Bedrock Edition only
|“||For the uninitiated, an Add-On is basically a pack of files that lets you change how Minecraft's world works. Want 50ft chickens? You can have them! Want to create a pigman army to do your bidding and dress them all in frilly tutus? You can do that too, you weirdo! If you want more examples of what you can do with them, check out our dedicated Add-Ons page. They're pretty powerful things!||„|
|— Michael Ott|
Add-ons are the first step towards bringing customization to all editions of Minecraft and are officially supported by Mojang/Minecraft. Currently, add-ons are only supported on Bedrock Edition platforms, which includes also the Windows 10, Gear VR and Fire TV Editions. They currently allow players to transform the look of their worlds and change the behavior of mobs. They are accompished by behavior packs. The documentation provided on these pages is officially supported and endorsed. It was provided by the Minecraft development team in order to assist the community.
To provide feedback on Add-Ons, please visit the official feedback site.
- Bedrock Edition Creator Guidelines
- Add-Ons Reference Guide (220.127.116.11)
- Add-Ons Reference Guide (1.8.0-Beta)
- Vanilla Resource Pack files (latest release)
- Vanilla Behavior Pack files (latest release)
- Beta Resource Pack files (1.8.0-Beta1)
- Beta Behavior Pack files (1.8.0-Beta1)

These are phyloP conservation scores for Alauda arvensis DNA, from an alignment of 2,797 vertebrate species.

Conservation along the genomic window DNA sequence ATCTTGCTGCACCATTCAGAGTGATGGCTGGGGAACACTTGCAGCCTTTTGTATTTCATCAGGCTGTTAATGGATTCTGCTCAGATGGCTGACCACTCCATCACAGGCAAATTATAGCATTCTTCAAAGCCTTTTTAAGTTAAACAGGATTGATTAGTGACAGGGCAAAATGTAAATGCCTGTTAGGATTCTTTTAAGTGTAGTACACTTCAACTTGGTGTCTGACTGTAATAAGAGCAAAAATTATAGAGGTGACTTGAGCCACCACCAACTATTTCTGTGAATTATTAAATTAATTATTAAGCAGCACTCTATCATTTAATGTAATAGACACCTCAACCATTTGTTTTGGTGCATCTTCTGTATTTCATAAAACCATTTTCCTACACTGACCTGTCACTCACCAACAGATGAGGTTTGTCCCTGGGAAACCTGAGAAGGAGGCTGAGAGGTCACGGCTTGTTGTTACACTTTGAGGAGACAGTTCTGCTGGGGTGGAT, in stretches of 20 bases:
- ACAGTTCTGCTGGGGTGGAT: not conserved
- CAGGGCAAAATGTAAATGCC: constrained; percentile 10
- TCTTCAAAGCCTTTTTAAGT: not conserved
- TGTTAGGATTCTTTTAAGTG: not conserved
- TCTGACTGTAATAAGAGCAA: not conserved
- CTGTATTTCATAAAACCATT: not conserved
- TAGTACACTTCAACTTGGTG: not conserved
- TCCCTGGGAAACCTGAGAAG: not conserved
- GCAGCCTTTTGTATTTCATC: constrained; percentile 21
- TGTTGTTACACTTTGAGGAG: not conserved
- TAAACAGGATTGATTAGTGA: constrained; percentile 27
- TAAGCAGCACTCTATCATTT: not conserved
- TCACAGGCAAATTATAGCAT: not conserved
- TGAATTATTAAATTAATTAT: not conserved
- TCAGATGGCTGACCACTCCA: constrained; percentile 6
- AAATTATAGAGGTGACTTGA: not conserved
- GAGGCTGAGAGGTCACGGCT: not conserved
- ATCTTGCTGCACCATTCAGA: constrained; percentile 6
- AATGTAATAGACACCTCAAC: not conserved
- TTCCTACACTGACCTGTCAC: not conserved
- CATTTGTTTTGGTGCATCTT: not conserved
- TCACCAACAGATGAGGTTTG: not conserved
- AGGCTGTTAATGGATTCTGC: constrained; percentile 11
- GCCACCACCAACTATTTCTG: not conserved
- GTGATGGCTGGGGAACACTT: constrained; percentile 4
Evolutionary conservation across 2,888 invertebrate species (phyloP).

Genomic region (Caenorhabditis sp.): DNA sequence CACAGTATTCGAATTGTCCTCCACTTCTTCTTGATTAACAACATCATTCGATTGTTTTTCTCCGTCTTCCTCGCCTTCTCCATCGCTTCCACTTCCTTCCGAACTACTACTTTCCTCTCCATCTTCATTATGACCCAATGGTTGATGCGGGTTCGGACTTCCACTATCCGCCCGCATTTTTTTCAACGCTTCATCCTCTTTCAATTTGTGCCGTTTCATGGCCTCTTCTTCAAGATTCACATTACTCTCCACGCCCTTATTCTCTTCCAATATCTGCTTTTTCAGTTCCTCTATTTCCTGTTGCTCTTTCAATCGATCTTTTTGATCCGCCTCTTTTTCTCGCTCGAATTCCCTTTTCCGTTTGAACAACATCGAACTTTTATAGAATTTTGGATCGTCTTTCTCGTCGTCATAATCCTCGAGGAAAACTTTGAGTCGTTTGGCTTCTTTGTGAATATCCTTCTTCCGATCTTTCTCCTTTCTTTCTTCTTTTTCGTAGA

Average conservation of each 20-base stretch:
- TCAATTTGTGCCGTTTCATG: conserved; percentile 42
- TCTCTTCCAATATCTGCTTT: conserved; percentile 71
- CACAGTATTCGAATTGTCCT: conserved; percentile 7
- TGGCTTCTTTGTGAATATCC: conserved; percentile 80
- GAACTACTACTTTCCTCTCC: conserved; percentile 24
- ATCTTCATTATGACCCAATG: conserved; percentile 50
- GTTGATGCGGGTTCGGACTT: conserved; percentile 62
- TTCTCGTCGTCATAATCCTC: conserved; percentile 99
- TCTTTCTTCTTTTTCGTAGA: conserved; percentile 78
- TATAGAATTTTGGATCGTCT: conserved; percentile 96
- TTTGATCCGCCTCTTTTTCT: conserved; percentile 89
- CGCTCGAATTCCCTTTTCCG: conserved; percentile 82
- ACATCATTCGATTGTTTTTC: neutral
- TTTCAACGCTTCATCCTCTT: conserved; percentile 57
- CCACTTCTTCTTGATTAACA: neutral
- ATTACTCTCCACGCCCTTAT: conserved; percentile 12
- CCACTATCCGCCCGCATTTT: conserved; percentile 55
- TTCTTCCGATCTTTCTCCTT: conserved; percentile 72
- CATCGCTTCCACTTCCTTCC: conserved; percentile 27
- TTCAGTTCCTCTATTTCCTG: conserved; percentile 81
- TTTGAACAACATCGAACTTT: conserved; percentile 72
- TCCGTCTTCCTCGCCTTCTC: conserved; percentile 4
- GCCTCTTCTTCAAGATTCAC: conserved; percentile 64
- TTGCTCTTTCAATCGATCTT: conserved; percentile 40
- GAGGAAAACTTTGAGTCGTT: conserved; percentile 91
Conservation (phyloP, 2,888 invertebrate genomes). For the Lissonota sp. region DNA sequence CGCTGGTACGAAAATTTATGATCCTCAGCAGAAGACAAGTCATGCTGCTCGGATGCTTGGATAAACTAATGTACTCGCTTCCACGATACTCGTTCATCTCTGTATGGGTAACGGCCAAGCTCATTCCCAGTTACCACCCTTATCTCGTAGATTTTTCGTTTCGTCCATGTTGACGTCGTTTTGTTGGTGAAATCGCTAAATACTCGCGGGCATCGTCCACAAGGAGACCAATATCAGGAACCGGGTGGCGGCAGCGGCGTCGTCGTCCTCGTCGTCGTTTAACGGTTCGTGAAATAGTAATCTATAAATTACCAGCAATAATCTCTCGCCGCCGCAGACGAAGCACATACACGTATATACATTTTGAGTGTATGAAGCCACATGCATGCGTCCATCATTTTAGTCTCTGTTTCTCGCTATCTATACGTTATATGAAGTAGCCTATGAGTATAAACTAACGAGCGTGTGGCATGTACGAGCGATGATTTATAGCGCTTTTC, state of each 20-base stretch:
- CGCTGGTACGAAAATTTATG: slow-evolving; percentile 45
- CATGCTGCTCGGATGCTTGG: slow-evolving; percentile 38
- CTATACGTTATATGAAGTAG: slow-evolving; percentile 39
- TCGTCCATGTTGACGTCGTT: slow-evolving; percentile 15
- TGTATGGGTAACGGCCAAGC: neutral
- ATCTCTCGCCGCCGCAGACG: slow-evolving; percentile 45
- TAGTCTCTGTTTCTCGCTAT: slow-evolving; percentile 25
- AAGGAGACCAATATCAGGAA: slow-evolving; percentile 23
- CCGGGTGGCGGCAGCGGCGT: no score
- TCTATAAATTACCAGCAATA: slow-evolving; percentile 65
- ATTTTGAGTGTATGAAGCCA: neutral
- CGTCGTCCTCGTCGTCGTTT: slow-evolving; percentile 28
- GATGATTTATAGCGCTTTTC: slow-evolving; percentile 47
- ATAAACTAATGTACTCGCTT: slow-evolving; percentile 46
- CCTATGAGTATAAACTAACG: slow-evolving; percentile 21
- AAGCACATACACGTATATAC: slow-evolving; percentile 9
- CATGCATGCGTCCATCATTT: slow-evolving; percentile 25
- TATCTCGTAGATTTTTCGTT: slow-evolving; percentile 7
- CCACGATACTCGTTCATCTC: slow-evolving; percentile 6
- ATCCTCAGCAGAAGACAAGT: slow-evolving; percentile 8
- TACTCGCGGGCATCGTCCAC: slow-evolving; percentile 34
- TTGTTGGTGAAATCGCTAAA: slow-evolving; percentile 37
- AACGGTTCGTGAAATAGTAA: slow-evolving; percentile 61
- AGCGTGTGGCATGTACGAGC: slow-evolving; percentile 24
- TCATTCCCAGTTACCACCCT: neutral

- MINECON 2018 New Entity Sample Resources
- MINECON 2018 New Entity Sample Behaviors
- Add-ons information on minecraft.net
- Add-ons on CurseForge
- Minecraft.net blog post on different pack types
- Visual Studio Code (Free text/code editor)
- Paint.net (Free image editor)
- Notepad++ (Free text editor)
- Blockbench (Free 3D model editor)
Since the early development of the original Java edition of Minecraft, there have been plans to implement an official way for developers to add and change content in the game. Plans for official game customization date back to July 5, 2010, with the Modding API planned after the release of Alpha v1.0.1_01. It was then stated to be released in Beta 1.8. The Modding API was then rebranded as the Plugin API, with the release originally stated to be planned for 1.3, then for 1.4, and then it was accidentally stated by Curse that it would be implemented in 1.5.
At MINECON 2012, Mojang shared their vision for the future of the Plugin API. The API was to be developed by the Bukkit team and intended to simplify the modding and downloading process, although containing a slightly limited feature set. After initially publishing a developer website (http://dev.minecraft.net) and GitHub page, these were both taken down within a year.
Developers on numerous occasions have mentioned that many changes made in the game's code were in preparation for the Plugin API, including Dinnerbone on July 29th 2014, Grum at the "The Minecraft Team - Behind the Scenes" panel on July 5th, 2015 and Dinnerbone again on October 19th 2015 while working on the loot tables for 1.9. A user replied "I think an official "we're working on it" would really help a lot" to which Dinnerbone replied "We're working on it."
On August 12, 2016, Searge tweeted: "There will be news about the API at Minecon. I'll talk about the things I'm working on and what our plans are. But no more details for now." The next day it was confirmed by Grum to be for Pocket Edition and at MINECON the plan and roadmap for the development of Add-Ons were outlined.
- Server scripting
- Modding API: Bukkit Developing API
- Modding API: Curse Interview with Jeb (Part 1)
- Modding API: Curse Interview with Jeb (Part 2)
- Modding API: Modding API